The third day of the Boston Marathon bombing investigation began with the name of the attack's third victim — as well as new public leads both officially and from the crowd — but as night fell on an evacuated federal courthouse in Boston, an alphabet soup of unnamed law enforcement officials had provided a promising if unclear picture of a "breakthrough" in the case: Investigators appear to have just that — a picture, from a new surveillance video at Lord & Taylor in Copley Square, that appears to show a man leaving a bag at the scene of the crime. But NBC News, which showed restraint in a day of swirling unformed reports, reported that there was no name for this person. There has been no arrest — that much was clear from the Boston police, the U.S. district attorney's office, and a stern warning from the FBI. Local reports said an arrest was "imminent," the Boston Globe reported that investigators were "very close," the Los Angeles Times reported that the video pointed to two suspects, and CBS News's Bob Orr reported the video showed "a white man placing a backpack on the ground while talking on a cell phone." This followed CNN and Fox reporting, falsely, that an arrest had been made, and that "a dark skinned man" was the "suspect." After all that, a bomb threat at the courthouse left hundreds of reporters gathered in the event some unconfirmed suspect made an appearance outside on the sidewalk and a nation in waiting.
- Per CBS News this evening, the photo of a possible suspect that appears to have been obtained "won't happen tonight; it might happen tomorrow."
- The FBI has called off its plans for a press conference to update the media on the latest in the investigation, according to the Boston Police. Like the rest of the news this afternoon, the timing of this press conference has been in flux. Originally scheduled for 1 p.m. and then pushed back to 5 p.m., The Boston Globe reported that the briefing had been canceled, and then postponed, due to the bomb scare at the courthouse. But then, according to NBC News's Pete Williams, who really hasn't been wrong all day, said the FBI were aiming for 8 p.m., which they were. Now that it's cancelled all the journalists waiting can call it a day.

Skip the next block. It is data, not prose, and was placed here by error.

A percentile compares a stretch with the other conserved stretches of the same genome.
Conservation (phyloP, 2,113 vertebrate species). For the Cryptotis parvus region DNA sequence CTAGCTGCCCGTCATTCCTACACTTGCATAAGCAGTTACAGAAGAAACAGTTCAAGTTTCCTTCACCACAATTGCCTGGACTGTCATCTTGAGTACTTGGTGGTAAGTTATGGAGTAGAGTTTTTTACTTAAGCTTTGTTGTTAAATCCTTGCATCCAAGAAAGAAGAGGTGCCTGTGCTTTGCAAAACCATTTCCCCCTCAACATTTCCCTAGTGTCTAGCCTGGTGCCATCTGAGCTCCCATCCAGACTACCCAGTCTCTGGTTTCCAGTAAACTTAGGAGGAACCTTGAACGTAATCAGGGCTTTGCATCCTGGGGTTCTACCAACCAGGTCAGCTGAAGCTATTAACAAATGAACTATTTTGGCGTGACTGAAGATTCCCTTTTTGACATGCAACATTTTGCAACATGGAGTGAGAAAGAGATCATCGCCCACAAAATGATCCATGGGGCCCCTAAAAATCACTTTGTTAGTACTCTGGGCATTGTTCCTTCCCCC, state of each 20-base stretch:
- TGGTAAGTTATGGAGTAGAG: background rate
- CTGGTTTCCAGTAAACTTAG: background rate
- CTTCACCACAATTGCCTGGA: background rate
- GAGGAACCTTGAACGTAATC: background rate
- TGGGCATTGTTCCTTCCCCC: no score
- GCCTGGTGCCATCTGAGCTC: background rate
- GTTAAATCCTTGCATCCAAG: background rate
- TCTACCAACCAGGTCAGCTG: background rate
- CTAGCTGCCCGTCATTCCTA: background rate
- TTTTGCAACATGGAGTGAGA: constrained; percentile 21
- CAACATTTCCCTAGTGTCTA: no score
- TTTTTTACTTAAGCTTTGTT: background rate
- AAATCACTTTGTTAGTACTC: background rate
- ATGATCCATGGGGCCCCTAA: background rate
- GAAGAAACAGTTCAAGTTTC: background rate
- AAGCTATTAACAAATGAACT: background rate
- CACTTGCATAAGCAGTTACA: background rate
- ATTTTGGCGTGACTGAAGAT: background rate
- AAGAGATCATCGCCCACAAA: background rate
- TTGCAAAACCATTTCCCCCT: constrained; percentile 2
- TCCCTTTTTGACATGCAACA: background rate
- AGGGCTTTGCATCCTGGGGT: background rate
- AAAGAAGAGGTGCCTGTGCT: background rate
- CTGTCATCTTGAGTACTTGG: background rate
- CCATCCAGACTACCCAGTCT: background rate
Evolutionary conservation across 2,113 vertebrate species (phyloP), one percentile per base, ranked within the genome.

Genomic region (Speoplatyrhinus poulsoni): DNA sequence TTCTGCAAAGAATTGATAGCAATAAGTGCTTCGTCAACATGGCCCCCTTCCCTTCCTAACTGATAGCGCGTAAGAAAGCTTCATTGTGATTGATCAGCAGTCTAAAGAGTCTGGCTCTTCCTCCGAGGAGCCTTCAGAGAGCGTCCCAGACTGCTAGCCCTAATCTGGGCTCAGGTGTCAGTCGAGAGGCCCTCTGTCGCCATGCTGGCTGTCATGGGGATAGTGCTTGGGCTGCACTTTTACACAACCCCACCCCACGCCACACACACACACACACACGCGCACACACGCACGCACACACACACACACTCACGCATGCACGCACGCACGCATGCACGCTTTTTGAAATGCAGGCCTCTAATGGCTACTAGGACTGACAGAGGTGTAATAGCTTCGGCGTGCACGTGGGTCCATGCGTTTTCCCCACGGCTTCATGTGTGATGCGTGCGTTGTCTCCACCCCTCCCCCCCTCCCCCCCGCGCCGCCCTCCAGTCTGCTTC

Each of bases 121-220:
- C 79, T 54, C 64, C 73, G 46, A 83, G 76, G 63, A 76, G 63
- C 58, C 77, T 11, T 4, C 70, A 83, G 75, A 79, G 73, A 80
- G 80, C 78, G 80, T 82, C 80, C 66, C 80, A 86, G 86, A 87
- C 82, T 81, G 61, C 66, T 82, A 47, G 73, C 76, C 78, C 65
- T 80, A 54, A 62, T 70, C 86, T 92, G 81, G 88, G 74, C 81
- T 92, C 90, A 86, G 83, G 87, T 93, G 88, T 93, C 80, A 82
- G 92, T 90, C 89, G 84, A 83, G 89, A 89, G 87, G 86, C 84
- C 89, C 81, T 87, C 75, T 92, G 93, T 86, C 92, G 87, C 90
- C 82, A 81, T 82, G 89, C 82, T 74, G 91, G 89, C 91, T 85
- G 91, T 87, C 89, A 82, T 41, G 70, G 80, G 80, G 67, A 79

- Massachusetts Gov. Deval Patrick told CNN's Wolf Brlitzer in an interview about "misinformation flying around" that "there often is in large investigations" a confusion, but said this was an example of a well orchestrated effort. No one is under arrest and no one is in custody, Patrick said. He requested "patience" from the American people so as not to compromise the investigation. "They're making progress," he said of the investigation, "but it's going to take time." He continued: "Every hour we're closer," without providing further details to multiple pressing questions from Blitzer. "I don't think anyone knows" if there was a group involved, he said. "This isn't about finding a pattern," Patrick said. "It's about letting the facts lead us, not some suppositions." He said that he hasn't seen any evidence in the investigation. Blitzer then held up a pressure cooker, on air — "I know what it is," Patrick said, "I'm a cook!" — and asked for conclusions from Patrick. "I can't answer that," the governor said. "When they are ready with a complete picture, they will tell us what that it is... I wish they had nailed the perpetrator within minutes of this catastrophe, but I understand in my experience that this is going to take time." Patrick said he was "pretty sure they're going to find that needle" in a haystack. Another reason Patrick said he was calling for patience "for a reason": "Sometimes when you get a really promising leak, you don't want to tell everyone."